The latest public opinion poll by the Angus Reid Institute reveals that half of Canadians consider gun violence a serious problem in Canada.
Toronto Mayor John Tory has campaigned for a handgun ban and the Liberal government is facing pressure from gun control groups to respond to gun violence in Canada following the implementation of a ban on semi-automatic firearms by New Zealand Prime Minister Jacinda Ardern after a deadly mosque shooting in Christchurch.
ANGUS REID POLL RESULTS
A recent public opinion study completed by the non-profit Angus Reid Institute surveyed 1,525 respondents across the country and is proportionally representative of Canadians from each region of the country.
The study has found that 61% of the respondents would support an outright ban on civilian possession of handguns. This number rises to 75% in regards to a ban on assault weapons.
When it comes to gun violence, rural and urban respondents voiced different concerns. Respondents in Canadian cities are most worried about gang activity, while rural Canadians are more concerned about accidental shootings or the use of guns for suicide.
According to the survey, 63% of respondents were in favour of the proposal by the federal Liberal government to lengthen background check periods from the current five-year limit to include a prospective gun owner’s entire history.
WHAT DO CANADIANS WANT?
Bill Blair (“Blair”), Minister of Border Security and Organized Crime Reduction, recently stated that implementing a national handgun ban is a possibility.
Blair was directed to study and consult on a full ban of handguns and assault weapons. Beginning in 2018, he travelled the country to hold roundtables and public engagements regarding the issue of reducing violent crime involving firearms.
Last month, Blair released his report entitled “Reducing Violent Crime: A Dialogue on Handguns and Assault-Style Firearms”. The report also included written submissions made by Canadians and responses recorded through an online questionnaire which included 134,917 total responses from Canadians (with no limits placed on how many times an individual could complete a survey).
The key findings of Blair’s inquiry include:
- Polarized views on a potential ban and limiting access to handguns and assault-style firearms;
- Many felt strongly that a ban would target law-abiding gun owners, rather than illicit gun owners, and would not greatly impact crime reduction (specifically gang violence);
- Many supported enhanced enforcement capacity by law enforcement and border services, in addition to harsher punishments for those found trafficking in firearms and gun-related crimes;
- Emphasis on more support for community-level programs and initiatives to address the socioeconomic conditions that lead to gun violence;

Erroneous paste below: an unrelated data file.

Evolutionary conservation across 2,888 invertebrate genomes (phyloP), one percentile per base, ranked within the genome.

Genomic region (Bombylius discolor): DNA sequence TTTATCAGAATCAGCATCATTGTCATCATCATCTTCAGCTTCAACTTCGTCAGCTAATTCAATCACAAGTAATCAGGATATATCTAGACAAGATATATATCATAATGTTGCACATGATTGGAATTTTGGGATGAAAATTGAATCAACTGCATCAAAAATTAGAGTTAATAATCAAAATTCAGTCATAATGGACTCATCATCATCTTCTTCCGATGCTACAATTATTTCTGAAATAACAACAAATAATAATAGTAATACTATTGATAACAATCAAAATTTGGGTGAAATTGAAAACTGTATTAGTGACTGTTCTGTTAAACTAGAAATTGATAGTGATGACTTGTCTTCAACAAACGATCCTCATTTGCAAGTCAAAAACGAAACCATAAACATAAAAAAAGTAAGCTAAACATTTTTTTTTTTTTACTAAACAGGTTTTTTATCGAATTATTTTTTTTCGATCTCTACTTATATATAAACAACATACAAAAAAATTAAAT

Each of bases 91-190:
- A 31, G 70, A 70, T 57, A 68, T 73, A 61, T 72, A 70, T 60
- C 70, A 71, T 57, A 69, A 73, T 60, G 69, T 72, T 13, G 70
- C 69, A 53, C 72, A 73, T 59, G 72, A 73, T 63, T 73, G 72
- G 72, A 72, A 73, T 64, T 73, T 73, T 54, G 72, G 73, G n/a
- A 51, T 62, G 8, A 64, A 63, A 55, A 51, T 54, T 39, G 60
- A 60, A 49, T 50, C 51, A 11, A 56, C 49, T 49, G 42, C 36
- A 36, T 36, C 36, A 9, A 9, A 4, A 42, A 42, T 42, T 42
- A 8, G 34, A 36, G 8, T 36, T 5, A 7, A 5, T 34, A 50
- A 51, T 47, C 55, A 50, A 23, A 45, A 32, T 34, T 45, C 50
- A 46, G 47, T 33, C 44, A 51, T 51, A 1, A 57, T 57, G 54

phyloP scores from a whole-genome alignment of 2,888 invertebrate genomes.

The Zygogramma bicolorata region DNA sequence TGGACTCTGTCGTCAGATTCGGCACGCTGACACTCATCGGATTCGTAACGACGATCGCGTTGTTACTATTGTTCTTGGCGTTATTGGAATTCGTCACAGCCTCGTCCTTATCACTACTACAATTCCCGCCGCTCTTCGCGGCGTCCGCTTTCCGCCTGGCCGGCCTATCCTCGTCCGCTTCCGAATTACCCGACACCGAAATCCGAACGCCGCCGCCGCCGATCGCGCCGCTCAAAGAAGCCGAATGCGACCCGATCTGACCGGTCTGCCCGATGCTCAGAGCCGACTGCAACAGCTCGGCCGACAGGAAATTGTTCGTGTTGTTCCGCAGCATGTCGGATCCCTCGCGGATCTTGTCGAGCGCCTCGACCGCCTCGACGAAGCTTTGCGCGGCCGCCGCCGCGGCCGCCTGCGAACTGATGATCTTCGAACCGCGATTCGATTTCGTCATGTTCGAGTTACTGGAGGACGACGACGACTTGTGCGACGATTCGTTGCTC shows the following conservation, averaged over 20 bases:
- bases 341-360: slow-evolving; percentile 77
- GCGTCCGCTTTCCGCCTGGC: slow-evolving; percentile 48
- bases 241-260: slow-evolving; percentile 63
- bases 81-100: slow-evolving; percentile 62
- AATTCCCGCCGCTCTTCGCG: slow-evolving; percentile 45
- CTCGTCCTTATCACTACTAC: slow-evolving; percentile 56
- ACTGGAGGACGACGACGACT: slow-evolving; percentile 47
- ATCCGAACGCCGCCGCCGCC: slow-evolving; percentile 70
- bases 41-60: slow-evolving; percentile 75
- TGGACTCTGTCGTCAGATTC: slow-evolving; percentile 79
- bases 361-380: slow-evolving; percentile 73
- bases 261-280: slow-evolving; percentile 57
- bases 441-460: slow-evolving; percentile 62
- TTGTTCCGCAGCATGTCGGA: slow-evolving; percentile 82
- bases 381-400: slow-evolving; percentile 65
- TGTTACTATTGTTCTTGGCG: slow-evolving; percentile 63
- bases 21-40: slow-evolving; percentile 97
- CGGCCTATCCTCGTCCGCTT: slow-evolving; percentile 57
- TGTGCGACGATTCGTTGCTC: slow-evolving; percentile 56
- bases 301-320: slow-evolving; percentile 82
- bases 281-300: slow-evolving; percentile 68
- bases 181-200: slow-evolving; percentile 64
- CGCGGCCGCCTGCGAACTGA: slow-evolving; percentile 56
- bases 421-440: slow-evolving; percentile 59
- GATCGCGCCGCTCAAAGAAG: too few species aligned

- Emphasis on the need to improve the collection and sharing of data on gun crime; and
- The need for a multi-faceted approach to dealing with violent crimes, rather than implementing a ban on guns.
Blair has advised that he has been reviewing the data, the experience in other jurisdictions, Canada’s regulatory environment and how firearms are used in criminal activity in Canada.
… I believe that there are some things that we can do to create a safe environment, reduce gun violence in our communities and make it far more difficult for people who would commit crimes.
I believe there is an overwhelming consensus in this country that public safety is important, that we deserve to be safe in our communities and in our places of worship, and those weapons which have been used to kill so many people have no place in our society.
GUN BUYBACK PROGRAM UPDATE
We have previously blogged about the Toronto Police Services gun buyback program launched in an effort to reduce unwanted firearms and violence in the GTA.
As a result of this recent program, Toronto Police received more than 2,700 unwanted guns from residents during the gun buyback program that started on April 26, 2019 and ran until May 17, 2019. These guns were all destroyed.
It has been reported that this was the most successful firearm collection in Toronto. During the three-week program, police collected over 1,900 long guns and over 800 handguns. In 2008, a similar program was launched resulting in a total of 2000 guns collected by police.
Chief Mark Saunders stated:
We are pleased with the participation of Torontonians taking steps to safely dispose of unwanted guns in their homes. These guns can present a potential danger if they fall into the wrong hands. Removing access to these guns, many of which are not securely stored, contributes to community safety.
We will continue to follow up on any developments regarding the government’s response to gun violence in Canada and will provide updates in this blog.
If you have been charged with a weapons offence or have any questions regarding your legal rights, please contact the experienced Oshawa criminal defence lawyers at Barrison Law online or at 905-404-1947. We offer a 24-hour phone service to protect your rights and to ensure that you have access to justice at all times.